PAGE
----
Intangible benefits

The latter benefit is one of those intangible gains that Strata’s technology enables, but which is hard to measure. This is the new reality in which the company is operating. “People want a council that speaks to them, is available to them and serves their needs,” says Mark Williams. “IT is an enabler of this – especially when in the hands of an innovative operator like Strata.”

Therein lies the rub when it comes to the Strata initiative. Because it has attracted top talent from the technology sector, has clear progression opportunities for gifted staff, runs a successful apprenticeship programme to nurture home-grown talent, and has an understanding of the pressures that local government operates under, it’s ideally placed to effect change. The authorities are already capable of thinking big. Strata helps them to think even bigger.

Brave thinking

Strata was founded on a brave idea: for local authorities to outsource IT but own the outsourcer. That was a novel operating model, and it’s proved a success. Now is the time for even braver thinking, thinks Whitlock, which may have implications for Strata’s long-term funding.

“We can always deliver savings,” he reports. “But it’s my instinct that we can actually become a source of revenue, because we have a successful model that could be delivered elsewhere.”

For example, Whitlock and his senior team are of the view that Strata’s solutions, often bespoked to local government needs, have a value for other authorities. “I think we could develop proprietary solutions, processes and services that are marketed to other councils,” he says. “Developing them would enhance the technology we deliver to Teignbridge, East Devon and Exeter. But it would also provide a revenue stream, freeing up even more resources for the authorities to spend on other things.”

Enhancing service delivery by identifying areas of best practice

Big data

If that idea seems ambitious, a shorter-term goal for Strata is to use its data stores to help guide decision-making by the councils. “We have a huge [secure] data repository,” says Strata’s head of security and compliance, Robin Barlow. “We’re already using it to help the council allocate resources, focus service delivery, or maximise revenue. But with the right analysts, who we’re already in the process of recruiting, that data could be a hugely powerful tool when the authorities are making decisions about serving customers.”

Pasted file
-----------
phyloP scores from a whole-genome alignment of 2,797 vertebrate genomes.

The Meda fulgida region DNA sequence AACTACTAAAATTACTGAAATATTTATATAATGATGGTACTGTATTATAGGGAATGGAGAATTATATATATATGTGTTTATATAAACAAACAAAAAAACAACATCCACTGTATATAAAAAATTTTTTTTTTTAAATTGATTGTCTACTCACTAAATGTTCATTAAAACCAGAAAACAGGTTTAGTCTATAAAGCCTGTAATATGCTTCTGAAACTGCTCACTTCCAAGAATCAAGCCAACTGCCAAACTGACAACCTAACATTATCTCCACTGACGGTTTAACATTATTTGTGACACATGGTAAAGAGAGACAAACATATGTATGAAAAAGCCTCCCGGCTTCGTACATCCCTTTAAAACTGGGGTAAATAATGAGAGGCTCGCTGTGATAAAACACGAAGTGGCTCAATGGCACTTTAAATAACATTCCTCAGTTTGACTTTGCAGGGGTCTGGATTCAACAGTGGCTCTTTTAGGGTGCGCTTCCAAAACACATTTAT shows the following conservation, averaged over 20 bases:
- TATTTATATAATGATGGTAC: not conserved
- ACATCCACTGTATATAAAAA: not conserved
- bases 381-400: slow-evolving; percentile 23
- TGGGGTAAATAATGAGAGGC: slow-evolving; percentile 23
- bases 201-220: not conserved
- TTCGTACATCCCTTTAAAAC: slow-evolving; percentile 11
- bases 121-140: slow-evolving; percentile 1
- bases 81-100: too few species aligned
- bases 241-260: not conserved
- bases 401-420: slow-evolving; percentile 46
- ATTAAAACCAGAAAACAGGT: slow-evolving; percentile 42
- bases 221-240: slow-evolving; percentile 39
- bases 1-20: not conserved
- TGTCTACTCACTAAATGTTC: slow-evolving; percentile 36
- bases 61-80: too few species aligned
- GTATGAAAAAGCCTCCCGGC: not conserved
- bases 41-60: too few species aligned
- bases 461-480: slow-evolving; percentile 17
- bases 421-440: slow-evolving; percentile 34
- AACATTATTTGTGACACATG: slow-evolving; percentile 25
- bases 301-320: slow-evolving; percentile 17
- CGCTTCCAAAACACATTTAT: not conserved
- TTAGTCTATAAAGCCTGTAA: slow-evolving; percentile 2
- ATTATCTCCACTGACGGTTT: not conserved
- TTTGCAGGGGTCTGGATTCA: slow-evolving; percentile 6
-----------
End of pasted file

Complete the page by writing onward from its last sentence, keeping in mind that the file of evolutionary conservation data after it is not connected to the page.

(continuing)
Developing solutions that can be marketed to other authorities, thereby establishing a fresh revenue stream

For example, Katherine Reed, one of Strata’s geographical information systems officers, reports how the company’s use of address data has increased council tax receipts. “Using satellite imaging, I identified a number of what looked like dwellings in a wood with no planning permission,” Katherine says. “These four properties have now been added to East Devon District Council’s records, bringing in a total of £23,928 in additional revenue to date.

“Similarly, we located 50 business units without planning permission that were not paying business rates. These have now been rated, and the occupants have started to pay their fair share.”

Examples such as these show Strata refining the councils’ practices and using time effectively to increase revenue and maximise cost effectiveness. That’s undoubtedly what the future looks like for this most innovative of operations: to continue working in partnership with the authorities in pursuing the art of the possible, thereby enhancing the lives of citizens and council employees alike. Strata’s next phase won’t just be about saving cost and enhancing resilience, therefore. Now is its moment to help the councils think creatively about the nature of service delivery in the 21st century.

4A day with Strata

What does Strata’s average day look like? Tim Gibson found out.

My day with Strata starts early, with the sun glancing off the Blackdown Hills to the north of Honiton. I’m due to meet Strata’s IT director Laurence Whitlock at Knowle in Sidmouth, headquarters of East Devon District Council until it moves to Honiton in early 2019.

Even as I walk from room to room at Knowle, I see the commitment of Strata’s people to helping improve service delivery, making the authorities as effective and efficient as possible. With a number of staff joining Strata from previous roles within the three councils, that mindset seems inevitable: these are people with a dedication to public service. They want to make the world better.

Technology is a key tool in that process. Strata has introduced significant changes in the way the councils work, including flexible working, digital service delivery, and internet transactions for customers. They’re all things the councils wanted to achieve. Strata gets them over the line.

Industry expertise

While Strata may have a remit to drive transformation, its principal purpose from an operational perspective is to ensure continuity of service for users. I am surprised at first to discover that it does not use cloud-based data storage. But then I discover the reason: by virtue of the size of its data centre, servicing as it does three authorities, Strata effectively operates its own cloud, with a reassuring amount of back-up.

Of course, security is of high importance to Strata, because the three councils handle a huge amount of citizen data. The implications of a breach are serious. That is why the company employs its own security specialists – people who spend their days identifying and remedying potential weaknesses in Strata’s defences, looking out for and responding to threats, and developing their knowledge of cyber security to ensure the councils are always as protected as possible.

One such person is Mark Harrison, a former submariner and now Strata’s security lead, who I meet in Teignbridge. He believes Strata is bringing an elevated level of expertise to the councils, because it attracts people who may not otherwise be drawn to work in local government.